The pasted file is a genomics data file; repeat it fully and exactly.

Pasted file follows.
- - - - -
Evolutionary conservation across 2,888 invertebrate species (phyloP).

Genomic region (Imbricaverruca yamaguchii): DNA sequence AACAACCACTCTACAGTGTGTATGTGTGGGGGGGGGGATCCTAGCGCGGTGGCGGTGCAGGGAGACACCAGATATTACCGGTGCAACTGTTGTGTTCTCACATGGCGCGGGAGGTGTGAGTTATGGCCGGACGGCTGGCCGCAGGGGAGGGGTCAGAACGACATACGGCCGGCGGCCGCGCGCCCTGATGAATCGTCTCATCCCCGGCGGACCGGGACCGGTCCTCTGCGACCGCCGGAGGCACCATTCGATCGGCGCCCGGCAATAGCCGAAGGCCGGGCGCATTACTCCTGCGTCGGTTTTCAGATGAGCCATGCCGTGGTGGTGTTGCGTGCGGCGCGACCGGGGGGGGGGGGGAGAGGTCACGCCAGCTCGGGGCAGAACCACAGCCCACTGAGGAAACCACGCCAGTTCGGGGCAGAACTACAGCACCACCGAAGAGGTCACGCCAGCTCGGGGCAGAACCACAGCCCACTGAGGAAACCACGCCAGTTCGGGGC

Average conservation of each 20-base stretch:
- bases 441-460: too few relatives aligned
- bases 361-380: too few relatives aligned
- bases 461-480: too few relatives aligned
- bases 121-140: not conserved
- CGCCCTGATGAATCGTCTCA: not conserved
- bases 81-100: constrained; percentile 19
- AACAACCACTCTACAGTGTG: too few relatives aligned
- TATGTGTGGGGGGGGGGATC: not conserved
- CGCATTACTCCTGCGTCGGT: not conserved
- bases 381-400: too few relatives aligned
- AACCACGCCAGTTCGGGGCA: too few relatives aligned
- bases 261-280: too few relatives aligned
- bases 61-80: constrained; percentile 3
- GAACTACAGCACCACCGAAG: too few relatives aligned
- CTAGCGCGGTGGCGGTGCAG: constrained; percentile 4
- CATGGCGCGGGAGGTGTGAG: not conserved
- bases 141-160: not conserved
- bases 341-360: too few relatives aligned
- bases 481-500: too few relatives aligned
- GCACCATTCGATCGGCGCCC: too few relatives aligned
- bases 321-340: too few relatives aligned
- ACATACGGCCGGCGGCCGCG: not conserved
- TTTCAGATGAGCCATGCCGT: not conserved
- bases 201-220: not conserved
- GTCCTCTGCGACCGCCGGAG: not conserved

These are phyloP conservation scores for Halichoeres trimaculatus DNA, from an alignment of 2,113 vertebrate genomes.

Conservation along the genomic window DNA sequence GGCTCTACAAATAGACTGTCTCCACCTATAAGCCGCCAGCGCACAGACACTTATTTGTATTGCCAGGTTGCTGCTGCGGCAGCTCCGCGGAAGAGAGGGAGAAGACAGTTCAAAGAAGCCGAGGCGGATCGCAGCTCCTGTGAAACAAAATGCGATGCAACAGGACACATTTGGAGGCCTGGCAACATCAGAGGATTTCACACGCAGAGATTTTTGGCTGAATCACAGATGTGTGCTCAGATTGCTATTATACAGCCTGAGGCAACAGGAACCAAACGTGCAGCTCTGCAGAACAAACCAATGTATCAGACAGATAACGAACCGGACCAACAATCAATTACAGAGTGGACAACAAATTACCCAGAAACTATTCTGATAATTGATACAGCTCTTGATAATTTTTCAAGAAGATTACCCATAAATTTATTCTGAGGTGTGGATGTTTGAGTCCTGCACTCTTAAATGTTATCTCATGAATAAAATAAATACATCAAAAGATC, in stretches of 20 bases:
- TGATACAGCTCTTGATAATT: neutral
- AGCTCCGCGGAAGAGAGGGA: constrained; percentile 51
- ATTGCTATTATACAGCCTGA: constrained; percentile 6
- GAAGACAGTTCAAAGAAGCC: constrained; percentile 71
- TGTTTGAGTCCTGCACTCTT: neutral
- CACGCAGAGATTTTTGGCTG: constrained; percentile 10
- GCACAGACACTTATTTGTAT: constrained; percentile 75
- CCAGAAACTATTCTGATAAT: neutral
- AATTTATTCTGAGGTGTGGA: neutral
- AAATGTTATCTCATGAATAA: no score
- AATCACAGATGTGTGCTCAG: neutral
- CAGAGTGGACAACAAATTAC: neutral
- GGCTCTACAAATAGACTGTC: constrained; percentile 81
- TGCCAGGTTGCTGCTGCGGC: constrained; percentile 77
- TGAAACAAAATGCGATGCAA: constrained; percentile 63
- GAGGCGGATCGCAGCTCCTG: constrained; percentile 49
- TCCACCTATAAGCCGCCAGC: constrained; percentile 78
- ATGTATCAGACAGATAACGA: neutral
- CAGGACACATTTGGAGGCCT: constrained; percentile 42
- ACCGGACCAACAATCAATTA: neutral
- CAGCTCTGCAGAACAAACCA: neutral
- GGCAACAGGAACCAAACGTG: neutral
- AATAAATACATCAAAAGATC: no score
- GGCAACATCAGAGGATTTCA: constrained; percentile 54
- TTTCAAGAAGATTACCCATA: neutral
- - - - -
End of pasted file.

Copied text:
Evolutionary conservation across 2,888 invertebrate species (phyloP).

Genomic region (Imbricaverruca yamaguchii): DNA sequence AACAACCACTCTACAGTGTGTATGTGTGGGGGGGGGGATCCTAGCGCGGTGGCGGTGCAGGGAGACACCAGATATTACCGGTGCAACTGTTGTGTTCTCACATGGCGCGGGAGGTGTGAGTTATGGCCGGACGGCTGGCCGCAGGGGAGGGGTCAGAACGACATACGGCCGGCGGCCGCGCGCCCTGATGAATCGTCTCATCCCCGGCGGACCGGGACCGGTCCTCTGCGACCGCCGGAGGCACCATTCGATCGGCGCCCGGCAATAGCCGAAGGCCGGGCGCATTACTCCTGCGTCGGTTTTCAGATGAGCCATGCCGTGGTGGTGTTGCGTGCGGCGCGACCGGGGGGGGGGGGGAGAGGTCACGCCAGCTCGGGGCAGAACCACAGCCCACTGAGGAAACCACGCCAGTTCGGGGCAGAACTACAGCACCACCGAAGAGGTCACGCCAGCTCGGGGCAGAACCACAGCCCACTGAGGAAACCACGCCAGTTCGGGGC

Average conservation of each 20-base stretch:
- bases 441-460: too few relatives aligned
- bases 361-380: too few relatives aligned
- bases 461-480: too few relatives aligned
- bases 121-140: not conserved
- CGCCCTGATGAATCGTCTCA: not conserved
- bases 81-100: constrained; percentile 19
- AACAACCACTCTACAGTGTG: too few relatives aligned
- TATGTGTGGGGGGGGGGATC: not conserved
- CGCATTACTCCTGCGTCGGT: not conserved
- bases 381-400: too few relatives aligned
- AACCACGCCAGTTCGGGGCA: too few relatives aligned
- bases 261-280: too few relatives aligned
- bases 61-80: constrained; percentile 3
- GAACTACAGCACCACCGAAG: too few relatives aligned
- CTAGCGCGGTGGCGGTGCAG: constrained; percentile 4
- CATGGCGCGGGAGGTGTGAG: not conserved
- bases 141-160: not conserved
- bases 341-360: too few relatives aligned
- bases 481-500: too few relatives aligned
- GCACCATTCGATCGGCGCCC: too few relatives aligned
- bases 321-340: too few relatives aligned
- ACATACGGCCGGCGGCCGCG: not conserved
- TTTCAGATGAGCCATGCCGT: not conserved
- bases 201-220: not conserved
- GTCCTCTGCGACCGCCGGAG: not conserved

These are phyloP conservation scores for Halichoeres trimaculatus DNA, from an alignment of 2,113 vertebrate genomes.

Conservation along the genomic window DNA sequence GGCTCTACAAATAGACTGTCTCCACCTATAAGCCGCCAGCGCACAGACACTTATTTGTATTGCCAGGTTGCTGCTGCGGCAGCTCCGCGGAAGAGAGGGAGAAGACAGTTCAAAGAAGCCGAGGCGGATCGCAGCTCCTGTGAAACAAAATGCGATGCAACAGGACACATTTGGAGGCCTGGCAACATCAGAGGATTTCACACGCAGAGATTTTTGGCTGAATCACAGATGTGTGCTCAGATTGCTATTATACAGCCTGAGGCAACAGGAACCAAACGTGCAGCTCTGCAGAACAAACCAATGTATCAGACAGATAACGAACCGGACCAACAATCAATTACAGAGTGGACAACAAATTACCCAGAAACTATTCTGATAATTGATACAGCTCTTGATAATTTTTCAAGAAGATTACCCATAAATTTATTCTGAGGTGTGGATGTTTGAGTCCTGCACTCTTAAATGTTATCTCATGAATAAAATAAATACATCAAAAGATC, in stretches of 20 bases:
- TGATACAGCTCTTGATAATT: neutral
- AGCTCCGCGGAAGAGAGGGA: constrained; percentile 51
- ATTGCTATTATACAGCCTGA: constrained; percentile 6
- GAAGACAGTTCAAAGAAGCC: constrained; percentile 71
- TGTTTGAGTCCTGCACTCTT: neutral
- CACGCAGAGATTTTTGGCTG: constrained; percentile 10
- GCACAGACACTTATTTGTAT: constrained; percentile 75
- CCAGAAACTATTCTGATAAT: neutral
- AATTTATTCTGAGGTGTGGA: neutral
- AAATGTTATCTCATGAATAA: no score
- AATCACAGATGTGTGCTCAG: neutral
- CAGAGTGGACAACAAATTAC: neutral
- GGCTCTACAAATAGACTGTC: constrained; percentile 81
- TGCCAGGTTGCTGCTGCGGC: constrained; percentile 77
- TGAAACAAAATGCGATGCAA: constrained; percentile 63
- GAGGCGGATCGCAGCTCCTG: constrained; percentile 49
- TCCACCTATAAGCCGCCAGC: constrained; percentile 78
- ATGTATCAGACAGATAACGA: neutral
- CAGGACACATTTGGAGGCCT: constrained; percentile 42
- ACCGGACCAACAATCAATTA: neutral
- CAGCTCTGCAGAACAAACCA: neutral
- GGCAACAGGAACCAAACGTG: neutral
- AATAAATACATCAAAAGATC: no score
- GGCAACATCAGAGGATTTCA: constrained; percentile 54
- TTTCAAGAAGATTACCCATA: neutral